Tame Your Wild Config Herds with CVS
Two of the great joys of Linux are plain-text configuration files and scripting -- combined, they are easy to read, edit, reproduce, deploy and automate. I especially like the ability to create multiple configurations for a program, such as a mail server or backup script, and easily call up different configs for testing.
Every sysadmin develops their own tips and tricks and particular ways of doing things. Scripts and configuration files change and evolve over time. The wise sysadmin keeps backup copies of everything -- you never know when you're going to want to roll back to that script you wrote a year ago. One way is to simply keep copies of everything. CVS (concurrent version system) saves considerable storage space by recording and tracking only changes, and it never forgets anything.
Not Just for Programmers
CVS is widely used to manage software development projects. It keeps a complete history of changes, and who made them. It manages the concurrent editing of files by multiple authors, and controls access. It uses a central repository, and also allows users to have their own personal repositories. It is not a build system, but a way to track and record changes.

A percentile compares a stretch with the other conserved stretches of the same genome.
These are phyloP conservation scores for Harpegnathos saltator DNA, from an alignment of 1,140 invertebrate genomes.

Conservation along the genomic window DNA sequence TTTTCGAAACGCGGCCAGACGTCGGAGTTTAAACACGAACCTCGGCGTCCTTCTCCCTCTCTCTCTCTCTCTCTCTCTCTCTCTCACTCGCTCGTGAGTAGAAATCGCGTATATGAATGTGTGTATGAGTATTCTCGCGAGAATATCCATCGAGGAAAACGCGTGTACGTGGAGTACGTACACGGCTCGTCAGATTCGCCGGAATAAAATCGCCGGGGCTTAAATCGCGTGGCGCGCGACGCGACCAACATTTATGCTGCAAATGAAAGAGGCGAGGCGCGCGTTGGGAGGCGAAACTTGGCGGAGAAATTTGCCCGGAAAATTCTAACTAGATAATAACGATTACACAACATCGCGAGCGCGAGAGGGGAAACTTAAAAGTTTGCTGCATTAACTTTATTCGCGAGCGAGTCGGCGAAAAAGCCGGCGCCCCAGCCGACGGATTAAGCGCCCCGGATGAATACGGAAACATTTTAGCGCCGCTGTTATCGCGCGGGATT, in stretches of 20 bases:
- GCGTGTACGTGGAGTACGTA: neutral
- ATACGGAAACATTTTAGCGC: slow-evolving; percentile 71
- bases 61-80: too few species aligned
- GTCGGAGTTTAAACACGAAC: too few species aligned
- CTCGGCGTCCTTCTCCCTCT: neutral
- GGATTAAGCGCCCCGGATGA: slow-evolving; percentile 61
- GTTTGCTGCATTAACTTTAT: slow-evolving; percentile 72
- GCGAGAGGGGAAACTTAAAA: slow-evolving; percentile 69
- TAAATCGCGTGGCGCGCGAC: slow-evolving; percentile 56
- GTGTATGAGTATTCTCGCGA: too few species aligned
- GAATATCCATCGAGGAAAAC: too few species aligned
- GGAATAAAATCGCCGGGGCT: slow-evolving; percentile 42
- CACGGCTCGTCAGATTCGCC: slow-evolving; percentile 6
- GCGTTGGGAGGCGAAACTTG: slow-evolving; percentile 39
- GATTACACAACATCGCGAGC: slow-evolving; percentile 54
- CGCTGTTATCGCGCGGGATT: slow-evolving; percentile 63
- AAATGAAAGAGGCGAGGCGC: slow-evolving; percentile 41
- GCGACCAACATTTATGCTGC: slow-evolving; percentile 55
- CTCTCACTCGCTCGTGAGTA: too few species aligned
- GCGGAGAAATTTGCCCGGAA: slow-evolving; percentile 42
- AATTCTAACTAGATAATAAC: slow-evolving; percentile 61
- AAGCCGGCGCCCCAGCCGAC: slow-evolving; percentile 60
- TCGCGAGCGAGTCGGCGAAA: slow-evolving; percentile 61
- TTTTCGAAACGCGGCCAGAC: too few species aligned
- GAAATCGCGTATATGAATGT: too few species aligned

It is quite sophisticated and complex, but don't let that scare you. We'll look at the basics of setting up and using a CVS system as a sysadmin repository for managing scripts and configuration files -- it can be very useful for saving what is left of our precious sanity.
With all the different Linux distributions and their different ways of doing things, I shall now cop out and refer you to your own documentation. There are debs, rpms, and sources, take your pick.
In these days of large hard drives, adequate space should not be an issue, just make sure to have enough. Leave room to grow, as CVS is addicting, and you'll find all kinds of uses for it.